The University of Mary Washington (also known as UMW) is a public liberal arts college located in historic Fredericksburg, Virgina, just within an hour’s drive to Washington D.C. and Richmond, Virgina.
Founded in 1908, the University was named to honor Mary Washington, a Fredericksburg resident and mother of one of America’s founding fathers, George Washington. Most of the architecture on the Fredericksburg campus reflects the neoclassical, or Jeffersonian, style of the civil war era. The Stafford Campus is located nearby in Stafford County.
UWM’s student body is made up of approximately 4,000 undergraduate students and 1,000 graduate students (located at the Stafford campus). It provides a strong undergraduate education grounded in the liberal arts and sciences, offering more than 40 programs of study in the following areas: Arts and Sciences, Business and Education.
Outside of the classroom, UMW students are able to enjoy more than 100 students clubs and organizations orientated around academic themes, the arts, sports and recreation, student government, and other interests.
Fredericksburg is an independent city in the Commonwealth of Virginia located 49 miles (79 km) south of Washington, D.C., and 58 miles (93 km) north of Richmond. Located near where the Rappahannock River crosses the Fall Line, Fredericksburg was a prominent port in Virginia during the colonial era. During the Civil War, the town, located halfway between the capitals of the opposing forces, was the site of the Battle of Fredericksburg and Second Battle of Fredericksburg, preserved in part as the Fredericksburg and Spotsylvania National Military Park.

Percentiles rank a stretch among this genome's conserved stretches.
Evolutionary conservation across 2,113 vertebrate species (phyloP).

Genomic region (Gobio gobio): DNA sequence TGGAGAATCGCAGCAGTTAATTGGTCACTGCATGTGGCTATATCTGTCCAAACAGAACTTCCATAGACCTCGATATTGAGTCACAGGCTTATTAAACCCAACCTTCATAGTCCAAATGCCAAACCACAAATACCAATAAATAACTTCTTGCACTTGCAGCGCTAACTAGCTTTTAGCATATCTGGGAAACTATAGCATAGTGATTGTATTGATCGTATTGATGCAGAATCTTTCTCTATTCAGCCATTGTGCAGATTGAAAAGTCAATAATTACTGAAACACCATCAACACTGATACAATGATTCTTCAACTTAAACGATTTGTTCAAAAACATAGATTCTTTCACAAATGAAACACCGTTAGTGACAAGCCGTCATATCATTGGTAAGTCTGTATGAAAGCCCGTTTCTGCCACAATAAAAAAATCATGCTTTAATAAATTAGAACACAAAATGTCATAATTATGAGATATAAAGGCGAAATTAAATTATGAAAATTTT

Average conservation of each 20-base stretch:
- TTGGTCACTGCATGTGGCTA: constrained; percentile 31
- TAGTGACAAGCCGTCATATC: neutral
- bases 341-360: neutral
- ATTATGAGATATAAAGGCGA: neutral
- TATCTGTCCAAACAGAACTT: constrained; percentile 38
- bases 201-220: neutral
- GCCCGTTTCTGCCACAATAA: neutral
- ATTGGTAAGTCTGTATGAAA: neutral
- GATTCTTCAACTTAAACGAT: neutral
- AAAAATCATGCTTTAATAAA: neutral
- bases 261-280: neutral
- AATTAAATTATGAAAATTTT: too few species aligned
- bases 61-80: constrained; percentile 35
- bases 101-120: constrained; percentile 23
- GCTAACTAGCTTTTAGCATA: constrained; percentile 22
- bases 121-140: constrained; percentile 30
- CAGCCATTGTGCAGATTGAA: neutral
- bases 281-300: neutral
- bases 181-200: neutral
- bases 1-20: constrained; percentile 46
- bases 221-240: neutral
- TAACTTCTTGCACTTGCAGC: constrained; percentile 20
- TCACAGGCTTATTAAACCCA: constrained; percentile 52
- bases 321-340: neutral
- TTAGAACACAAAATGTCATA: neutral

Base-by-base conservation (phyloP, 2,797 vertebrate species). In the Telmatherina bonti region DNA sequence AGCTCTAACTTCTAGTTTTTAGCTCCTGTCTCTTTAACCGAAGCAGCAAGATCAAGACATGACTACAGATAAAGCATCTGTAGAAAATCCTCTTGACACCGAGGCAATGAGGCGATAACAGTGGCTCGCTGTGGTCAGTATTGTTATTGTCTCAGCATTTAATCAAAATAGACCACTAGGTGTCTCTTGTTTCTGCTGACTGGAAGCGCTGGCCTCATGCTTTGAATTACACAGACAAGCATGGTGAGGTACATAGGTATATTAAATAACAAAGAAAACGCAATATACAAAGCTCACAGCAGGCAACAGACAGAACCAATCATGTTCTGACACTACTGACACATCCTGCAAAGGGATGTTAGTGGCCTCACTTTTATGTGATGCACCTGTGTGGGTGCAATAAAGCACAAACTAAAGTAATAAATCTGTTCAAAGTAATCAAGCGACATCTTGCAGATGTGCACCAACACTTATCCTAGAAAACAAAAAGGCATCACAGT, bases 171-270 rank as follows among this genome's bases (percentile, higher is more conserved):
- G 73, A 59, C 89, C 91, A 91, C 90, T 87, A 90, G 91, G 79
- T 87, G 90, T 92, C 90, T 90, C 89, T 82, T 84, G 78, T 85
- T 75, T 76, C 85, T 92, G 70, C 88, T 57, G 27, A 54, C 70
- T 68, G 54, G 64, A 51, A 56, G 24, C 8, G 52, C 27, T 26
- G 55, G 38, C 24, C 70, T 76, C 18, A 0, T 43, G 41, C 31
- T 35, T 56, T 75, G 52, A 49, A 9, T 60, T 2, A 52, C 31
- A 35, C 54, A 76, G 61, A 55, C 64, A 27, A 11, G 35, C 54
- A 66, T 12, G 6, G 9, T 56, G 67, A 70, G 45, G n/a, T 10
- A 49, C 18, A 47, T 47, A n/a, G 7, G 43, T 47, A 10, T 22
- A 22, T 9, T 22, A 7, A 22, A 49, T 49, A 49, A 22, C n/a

Fredericksburg Historic District, on the National Register of Historic Places, embraces the city’s downtown area and contains more than 350 buildings dating to the 18th and 19th centuries. Within the historic district, four 18th-century historic sites are run by Preservation Virginia: the Mary Washington House, where George Washington’s mother spent her final years; the late 18th century Rising Sun Tavern and the Hugh Mercer Apothecary Shop (the fourth is only open on Historic Garden Week. Sites from the 19th century include the James Monroe Law Office Museum. Important public buildings include the 1852 courthouse designed by James Renwick, whose works include the Smithsonian Institution’s castle building in Washington and St. Patrick’s Cathedral in New York City, and the 1816 town hall and market house. The latter building now houses the Fredericksburg Area Museum and Cultural Center. Another site of interest is St. George’s Church.
Nearby the historic district is Kenmore, the plantation home of Washington’s sister Betty and her husband Fielding Lewis.
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